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but they have nothing to remove an overtightened valve stem locking ring (or whatever it’s called) to get the tubeless valve out, so that they can install a tube. I have seen at least 5.
Muc Off valve stems have a 4mm hex machined into the base of the stem to assist with install and removal…
 

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since 4/10/2009
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EDIT: I wonder now if I could have helped those poor souls with my WT pliers…🤔
Yep, that's an advertised use for those pliers.

I use e.13 valves that don't use the irritating little nut. It's also possible that they cranked on the thing with pliers because they got sick of it loosening on them.
 

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Discussion Starter · #164 ·
I use a presta valve cap that has a built-in core remover. These:
View attachment 1948262
I carry an extra valve core on rides, too. I've had to change one once.
I also carry a 2oz bottle of sealant along with plugs, Co2 and a pencil-sized pump.
As for threaded valve stem retainers, I use Problem Solvers Big P-Nuts. These:
View attachment 1948261
Don't need a tool to turn these.
=sParty
I only use the P-Nuts these days, just because they're easier to get off trailside.

I used to work in a shop and definitely saw other techs use pliers on valve stem nuts. Not sure why people think those things need to be cinched down like that. There's a reason the other end is a rubber tapered piece.
 

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high pivot witchcraft
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Muc Off valve stems have a 4mm hex machined into the base of the stem to assist with install and removal…
Don’t get me going on MucOff valves. I have them on 2 bikes. Both sets have the same problem - I have tried over 2 dozen pumps. They are all the same. Getting the pump head on and off them is like trying to wrestle a pit bull off a t-bone. Problem finally solved using a $1.99 presta to shrader converter and switching my pumps to schrader.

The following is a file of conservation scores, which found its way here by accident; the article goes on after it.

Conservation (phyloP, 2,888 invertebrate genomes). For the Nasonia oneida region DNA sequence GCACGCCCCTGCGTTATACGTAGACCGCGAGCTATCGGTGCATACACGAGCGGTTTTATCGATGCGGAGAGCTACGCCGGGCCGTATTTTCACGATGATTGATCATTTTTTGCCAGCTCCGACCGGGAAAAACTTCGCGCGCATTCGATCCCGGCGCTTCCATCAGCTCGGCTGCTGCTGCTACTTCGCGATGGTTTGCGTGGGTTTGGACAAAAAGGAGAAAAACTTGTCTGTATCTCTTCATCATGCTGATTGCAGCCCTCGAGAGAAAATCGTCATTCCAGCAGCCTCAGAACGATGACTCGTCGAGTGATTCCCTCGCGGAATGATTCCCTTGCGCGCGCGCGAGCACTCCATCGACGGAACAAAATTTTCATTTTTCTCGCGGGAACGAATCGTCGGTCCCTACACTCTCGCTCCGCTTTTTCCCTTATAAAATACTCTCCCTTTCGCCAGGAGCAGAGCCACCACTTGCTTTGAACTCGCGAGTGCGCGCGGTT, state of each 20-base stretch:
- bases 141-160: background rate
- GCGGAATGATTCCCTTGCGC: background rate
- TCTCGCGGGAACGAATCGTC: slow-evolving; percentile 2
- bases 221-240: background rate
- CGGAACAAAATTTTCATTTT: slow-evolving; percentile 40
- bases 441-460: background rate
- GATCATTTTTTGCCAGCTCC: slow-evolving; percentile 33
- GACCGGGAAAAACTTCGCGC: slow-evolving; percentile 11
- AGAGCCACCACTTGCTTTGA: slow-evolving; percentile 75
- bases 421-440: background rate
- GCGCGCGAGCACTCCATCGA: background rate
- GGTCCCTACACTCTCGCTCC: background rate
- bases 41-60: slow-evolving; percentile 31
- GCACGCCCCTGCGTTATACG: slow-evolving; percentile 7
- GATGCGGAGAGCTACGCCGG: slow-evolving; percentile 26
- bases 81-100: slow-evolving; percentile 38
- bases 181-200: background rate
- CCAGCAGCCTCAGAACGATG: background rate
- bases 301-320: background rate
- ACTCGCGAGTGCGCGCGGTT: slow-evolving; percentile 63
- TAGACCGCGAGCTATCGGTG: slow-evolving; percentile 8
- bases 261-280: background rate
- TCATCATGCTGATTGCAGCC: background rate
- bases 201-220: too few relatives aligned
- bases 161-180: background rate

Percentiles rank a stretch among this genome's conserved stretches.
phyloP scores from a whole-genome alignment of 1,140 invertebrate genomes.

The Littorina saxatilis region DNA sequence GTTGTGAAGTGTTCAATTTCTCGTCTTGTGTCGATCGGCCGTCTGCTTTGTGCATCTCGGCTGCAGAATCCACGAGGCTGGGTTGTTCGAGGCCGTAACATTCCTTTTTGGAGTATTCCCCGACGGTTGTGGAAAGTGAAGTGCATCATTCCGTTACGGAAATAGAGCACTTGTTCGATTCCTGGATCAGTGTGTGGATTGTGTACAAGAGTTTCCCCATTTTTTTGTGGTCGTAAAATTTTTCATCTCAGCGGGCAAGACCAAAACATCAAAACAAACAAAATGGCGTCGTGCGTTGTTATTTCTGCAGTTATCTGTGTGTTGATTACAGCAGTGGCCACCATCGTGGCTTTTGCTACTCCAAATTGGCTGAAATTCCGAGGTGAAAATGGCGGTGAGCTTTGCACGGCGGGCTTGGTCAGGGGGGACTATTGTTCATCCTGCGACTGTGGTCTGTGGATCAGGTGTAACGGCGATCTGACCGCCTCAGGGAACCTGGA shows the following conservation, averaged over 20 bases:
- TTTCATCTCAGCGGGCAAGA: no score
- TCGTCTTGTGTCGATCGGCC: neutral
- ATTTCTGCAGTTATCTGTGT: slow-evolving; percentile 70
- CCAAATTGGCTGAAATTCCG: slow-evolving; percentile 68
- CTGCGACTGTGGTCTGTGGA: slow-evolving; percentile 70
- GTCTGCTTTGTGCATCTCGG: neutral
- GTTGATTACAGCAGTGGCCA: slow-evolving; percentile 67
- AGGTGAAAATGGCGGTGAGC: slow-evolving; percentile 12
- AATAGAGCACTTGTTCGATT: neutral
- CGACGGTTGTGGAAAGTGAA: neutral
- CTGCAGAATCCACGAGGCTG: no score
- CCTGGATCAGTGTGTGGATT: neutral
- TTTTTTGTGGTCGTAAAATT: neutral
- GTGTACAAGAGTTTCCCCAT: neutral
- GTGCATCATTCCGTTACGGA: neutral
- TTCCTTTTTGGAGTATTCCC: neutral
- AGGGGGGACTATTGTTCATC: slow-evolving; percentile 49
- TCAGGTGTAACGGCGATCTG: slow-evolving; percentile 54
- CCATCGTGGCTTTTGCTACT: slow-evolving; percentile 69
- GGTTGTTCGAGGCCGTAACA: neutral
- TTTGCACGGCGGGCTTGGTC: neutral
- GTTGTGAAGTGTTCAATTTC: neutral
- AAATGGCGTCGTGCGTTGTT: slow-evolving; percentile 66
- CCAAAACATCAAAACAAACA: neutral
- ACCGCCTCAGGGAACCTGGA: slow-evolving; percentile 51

Household hardware Cylinder Plumbing fitting Auto part Metal

Tire Wheel Plant Bicycle tire Automotive tire
 

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The biggest mechanical issue I have seen on trails this year is guys who have flatted or burped running tubeless. They have a tube, levers, and a pump, CO2, and often both, but they have nothing to remove an overtightened valve stem locking ring (or whatever it’s called) to get the tubeless valve out, so that they can install a tube. I have seen at least 5. Maybe closer to 10 this year alone.

My theory is that one or more of the less experienced mechanics at one or more LBSs has used pliers to try to address a shitty tape job after doing a tubeless conversion that is leaking around the valve stem. Not sure though.

I DON’T carry mini pliers (except for the WolfTooth pliers mentioned above). But I also make sure that the valve stem locking ring on all my bikes is only finger tight.

EDIT: I wonder now if I could have helped those poor souls with my WT pliers…🤔
Yeah, I don't have pliers, but I have found that if the retaining nut is too tight, I can push in on the rubber side of the valve and it loosens enough to come off pretty easily. Now, if it's so tight that it's essentially welded in place, that's a problem!
 

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Yeah, I don't have pliers, but I have found that if the retaining nut is too tight, I can push in on the rubber side of the valve and it loosens enough to come off pretty easily. Now, if it's so tight that it's essentially welded in place, that's a problem!
Here's a trick for removing over tightened valve stems: press down on the valve on the inside of the rim.